Farm Progress

Preemergence herbicide options for planted soybean fields

Rainy weather is forcing farmers to find other options for herbicide in their fields.

Bob Hartzler

May 25, 2017

2 Min Read

The spread of multiple herbicide resistant weeds brought an end to the era of total postemergence programs in soybean. Unfortunately, a prolonged rainy period prevented applications of preemergence treatments on many planted soybean fields in certain areas of the state. By the time fields are fit for field operations soybeans likely will be emerging and limit herbicide options in those fields. Without careful management and a bit of good fortune, this situation will make it difficult to stay ahead of the weeds for the remainder of the season. Controlling emerged weeds and applying an effective residual herbicide in these fields should be a top priority moving forward.

If soybeans are already in the ground, there is a good likelihood the planned preemergence program cannot be used once fields dry out. HG 14 products (e.g. flumioxazin, sulfentrazone) are the backbone of many preemergence programs; labels of most products containing these active ingredients restrict applications to within three days of planting. Delayed applications greatly increase the risk of injury due to the likelihood of the hypocotyl being exposed to high concentrations of the herbicide on the soil surface (Figure 1). In severe cases, this results in widespread seedling death from girdled hypocotyls (Figure 2).

Figure 1. Necrotic lesions on cotyledons associated with applications of HG 14 products

Figure 2. Girdling of hypocotyl with HG 14 product, usually associated with heavy rain at time of emergence

Table 1 lists herbicides that can be applied following soybean emergence for residual weed control. Herbicide common names are used due to the abundance of products on the market. Read the herbicide label prior to use as restrictions may vary on products. Although the products available for application after crop emergence are not as broad-spectrum as materials used before emergence, they will increase the odds of staying ahead of weed problems throughout the season.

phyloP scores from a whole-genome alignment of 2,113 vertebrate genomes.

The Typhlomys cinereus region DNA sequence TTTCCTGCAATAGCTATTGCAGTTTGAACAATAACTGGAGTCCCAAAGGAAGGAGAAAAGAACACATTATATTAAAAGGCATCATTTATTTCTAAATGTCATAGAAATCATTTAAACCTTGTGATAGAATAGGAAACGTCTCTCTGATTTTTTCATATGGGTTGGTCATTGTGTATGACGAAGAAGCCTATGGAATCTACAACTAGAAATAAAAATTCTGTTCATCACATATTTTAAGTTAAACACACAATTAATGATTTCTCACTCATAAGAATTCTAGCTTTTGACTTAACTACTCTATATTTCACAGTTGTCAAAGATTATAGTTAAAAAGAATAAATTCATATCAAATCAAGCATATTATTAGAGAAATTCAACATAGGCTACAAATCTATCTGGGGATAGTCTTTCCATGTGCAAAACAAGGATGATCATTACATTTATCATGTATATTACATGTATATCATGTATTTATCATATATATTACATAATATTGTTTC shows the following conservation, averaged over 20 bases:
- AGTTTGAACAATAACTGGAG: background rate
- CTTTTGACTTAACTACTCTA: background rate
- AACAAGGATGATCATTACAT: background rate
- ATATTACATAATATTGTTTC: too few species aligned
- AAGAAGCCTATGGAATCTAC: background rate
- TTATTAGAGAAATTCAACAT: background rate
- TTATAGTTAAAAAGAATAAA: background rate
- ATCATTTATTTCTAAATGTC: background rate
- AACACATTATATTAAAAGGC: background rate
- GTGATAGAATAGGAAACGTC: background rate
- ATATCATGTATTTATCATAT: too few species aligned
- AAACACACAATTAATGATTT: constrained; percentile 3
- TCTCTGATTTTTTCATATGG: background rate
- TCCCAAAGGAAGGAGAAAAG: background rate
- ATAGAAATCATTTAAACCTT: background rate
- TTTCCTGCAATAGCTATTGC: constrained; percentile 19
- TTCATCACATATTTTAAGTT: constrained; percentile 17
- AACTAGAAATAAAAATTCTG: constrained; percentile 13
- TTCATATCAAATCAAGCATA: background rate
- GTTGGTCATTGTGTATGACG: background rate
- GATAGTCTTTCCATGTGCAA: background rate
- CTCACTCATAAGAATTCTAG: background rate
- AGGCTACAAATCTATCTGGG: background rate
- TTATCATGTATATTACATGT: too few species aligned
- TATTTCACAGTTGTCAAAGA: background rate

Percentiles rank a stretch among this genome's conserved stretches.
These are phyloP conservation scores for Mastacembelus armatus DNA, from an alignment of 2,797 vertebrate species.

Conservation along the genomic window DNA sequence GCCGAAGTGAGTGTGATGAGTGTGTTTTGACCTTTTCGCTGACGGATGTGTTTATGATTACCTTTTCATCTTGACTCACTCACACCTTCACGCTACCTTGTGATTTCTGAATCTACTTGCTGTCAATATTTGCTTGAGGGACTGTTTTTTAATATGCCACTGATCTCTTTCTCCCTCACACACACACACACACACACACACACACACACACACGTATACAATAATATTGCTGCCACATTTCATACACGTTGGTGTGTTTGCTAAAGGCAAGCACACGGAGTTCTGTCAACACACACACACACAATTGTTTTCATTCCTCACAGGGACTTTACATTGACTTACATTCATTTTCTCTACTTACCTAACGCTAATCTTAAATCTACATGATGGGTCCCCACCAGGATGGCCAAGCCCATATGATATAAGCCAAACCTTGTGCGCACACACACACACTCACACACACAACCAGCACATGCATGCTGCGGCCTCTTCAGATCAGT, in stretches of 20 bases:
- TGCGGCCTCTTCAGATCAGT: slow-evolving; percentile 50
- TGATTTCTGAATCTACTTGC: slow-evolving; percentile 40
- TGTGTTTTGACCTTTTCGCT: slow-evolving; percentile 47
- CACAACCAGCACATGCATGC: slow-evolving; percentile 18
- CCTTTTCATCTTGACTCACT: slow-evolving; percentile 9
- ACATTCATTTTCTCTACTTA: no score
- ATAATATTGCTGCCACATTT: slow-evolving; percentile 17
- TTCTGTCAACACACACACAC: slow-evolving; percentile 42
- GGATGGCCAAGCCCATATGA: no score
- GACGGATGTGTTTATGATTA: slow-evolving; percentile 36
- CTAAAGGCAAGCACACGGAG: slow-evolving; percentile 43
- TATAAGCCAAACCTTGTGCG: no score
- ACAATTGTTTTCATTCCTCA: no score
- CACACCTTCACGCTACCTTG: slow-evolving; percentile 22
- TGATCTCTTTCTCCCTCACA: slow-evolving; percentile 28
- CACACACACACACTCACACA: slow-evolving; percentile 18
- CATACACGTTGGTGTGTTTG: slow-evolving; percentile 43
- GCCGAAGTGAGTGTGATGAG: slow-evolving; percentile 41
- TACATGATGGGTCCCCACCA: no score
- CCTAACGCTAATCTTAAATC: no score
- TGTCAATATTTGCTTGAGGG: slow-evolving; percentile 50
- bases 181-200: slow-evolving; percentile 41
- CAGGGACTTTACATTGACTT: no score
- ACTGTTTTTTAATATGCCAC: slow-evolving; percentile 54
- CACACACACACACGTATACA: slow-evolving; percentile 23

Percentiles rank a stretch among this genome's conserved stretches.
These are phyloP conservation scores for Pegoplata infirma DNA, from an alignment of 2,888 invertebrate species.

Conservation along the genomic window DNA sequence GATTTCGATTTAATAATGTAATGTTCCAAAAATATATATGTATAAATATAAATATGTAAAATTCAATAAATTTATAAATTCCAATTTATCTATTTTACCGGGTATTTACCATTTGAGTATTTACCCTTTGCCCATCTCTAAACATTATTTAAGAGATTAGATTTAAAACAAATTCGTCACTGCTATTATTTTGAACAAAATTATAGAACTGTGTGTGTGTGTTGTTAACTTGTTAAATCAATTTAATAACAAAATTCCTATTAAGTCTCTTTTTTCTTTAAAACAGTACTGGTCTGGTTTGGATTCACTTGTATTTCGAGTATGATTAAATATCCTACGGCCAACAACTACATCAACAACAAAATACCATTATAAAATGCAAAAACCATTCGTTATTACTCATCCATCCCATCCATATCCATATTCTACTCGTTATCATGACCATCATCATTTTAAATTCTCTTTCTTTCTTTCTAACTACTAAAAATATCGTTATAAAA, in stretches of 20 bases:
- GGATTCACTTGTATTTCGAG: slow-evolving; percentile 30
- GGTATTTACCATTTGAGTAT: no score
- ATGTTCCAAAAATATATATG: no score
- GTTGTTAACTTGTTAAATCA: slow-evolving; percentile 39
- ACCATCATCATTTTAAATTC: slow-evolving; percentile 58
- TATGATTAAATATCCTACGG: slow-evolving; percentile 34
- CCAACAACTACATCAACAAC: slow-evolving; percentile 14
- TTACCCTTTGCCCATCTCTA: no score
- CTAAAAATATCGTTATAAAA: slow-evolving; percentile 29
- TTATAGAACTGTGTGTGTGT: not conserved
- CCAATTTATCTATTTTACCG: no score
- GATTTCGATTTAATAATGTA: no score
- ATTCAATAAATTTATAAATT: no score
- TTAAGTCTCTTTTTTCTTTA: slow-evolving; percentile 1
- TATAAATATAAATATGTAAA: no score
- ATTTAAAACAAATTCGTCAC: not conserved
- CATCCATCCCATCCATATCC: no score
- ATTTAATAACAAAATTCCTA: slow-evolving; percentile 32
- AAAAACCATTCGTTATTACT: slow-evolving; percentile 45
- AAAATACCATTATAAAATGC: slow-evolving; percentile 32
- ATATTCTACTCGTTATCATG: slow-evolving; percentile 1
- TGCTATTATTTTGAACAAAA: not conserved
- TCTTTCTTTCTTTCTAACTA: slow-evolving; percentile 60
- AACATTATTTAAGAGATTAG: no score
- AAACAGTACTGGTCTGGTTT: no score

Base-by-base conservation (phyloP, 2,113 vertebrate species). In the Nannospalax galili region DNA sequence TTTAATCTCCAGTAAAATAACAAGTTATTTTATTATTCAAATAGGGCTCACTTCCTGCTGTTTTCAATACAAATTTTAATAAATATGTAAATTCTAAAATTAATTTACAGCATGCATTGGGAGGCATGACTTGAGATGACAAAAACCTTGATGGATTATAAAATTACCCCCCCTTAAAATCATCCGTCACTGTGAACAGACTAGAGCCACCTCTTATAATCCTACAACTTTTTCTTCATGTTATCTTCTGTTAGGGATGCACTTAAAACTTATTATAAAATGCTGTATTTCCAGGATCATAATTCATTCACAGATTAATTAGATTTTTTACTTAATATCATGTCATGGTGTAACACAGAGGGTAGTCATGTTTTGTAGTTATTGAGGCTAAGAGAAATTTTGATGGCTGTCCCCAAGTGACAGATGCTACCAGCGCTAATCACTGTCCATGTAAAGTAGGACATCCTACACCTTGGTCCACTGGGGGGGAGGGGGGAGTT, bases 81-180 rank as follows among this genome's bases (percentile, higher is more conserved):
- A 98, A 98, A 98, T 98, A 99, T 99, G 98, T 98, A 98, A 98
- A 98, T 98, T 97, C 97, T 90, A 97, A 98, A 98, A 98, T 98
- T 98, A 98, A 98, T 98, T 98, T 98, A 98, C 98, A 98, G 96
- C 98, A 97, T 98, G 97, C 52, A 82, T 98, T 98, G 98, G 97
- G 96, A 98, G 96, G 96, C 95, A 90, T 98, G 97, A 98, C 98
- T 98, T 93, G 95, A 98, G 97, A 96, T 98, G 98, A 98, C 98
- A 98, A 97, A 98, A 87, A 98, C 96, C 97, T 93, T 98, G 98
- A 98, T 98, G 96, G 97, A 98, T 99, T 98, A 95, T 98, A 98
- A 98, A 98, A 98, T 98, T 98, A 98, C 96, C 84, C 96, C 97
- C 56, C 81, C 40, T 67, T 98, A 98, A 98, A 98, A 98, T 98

Table 1. Residual herbicides approved for use following soybean emergence

Even with the recent cool temperatures, weeds are still emerging in fields. Scout fields prior to application of the preemergence product to determine if a postemergence product is necessary. Control these weeds as soon as possible with an appropriate herbicide (e.g. glyphosate if glyphosate-resistant beans), and include the preemergence herbicide with this application. Many winter annuals (e.g. marestail) may be too large for consistent control in no-till fields. Adding multiple products to try to improve control is usually unproductive.

Corn does not pose as significant a challenge due to the wider availability of products and generally wider windows for application. However, treating these fields with a combination of products to both control emerged weeds while they are small and provide residual control is also critical.

Originally published by Iowa State University.

About the Author(s)

Bob Hartzler

Bob Hartzler is an extension weed specialist at Iowa State University. 

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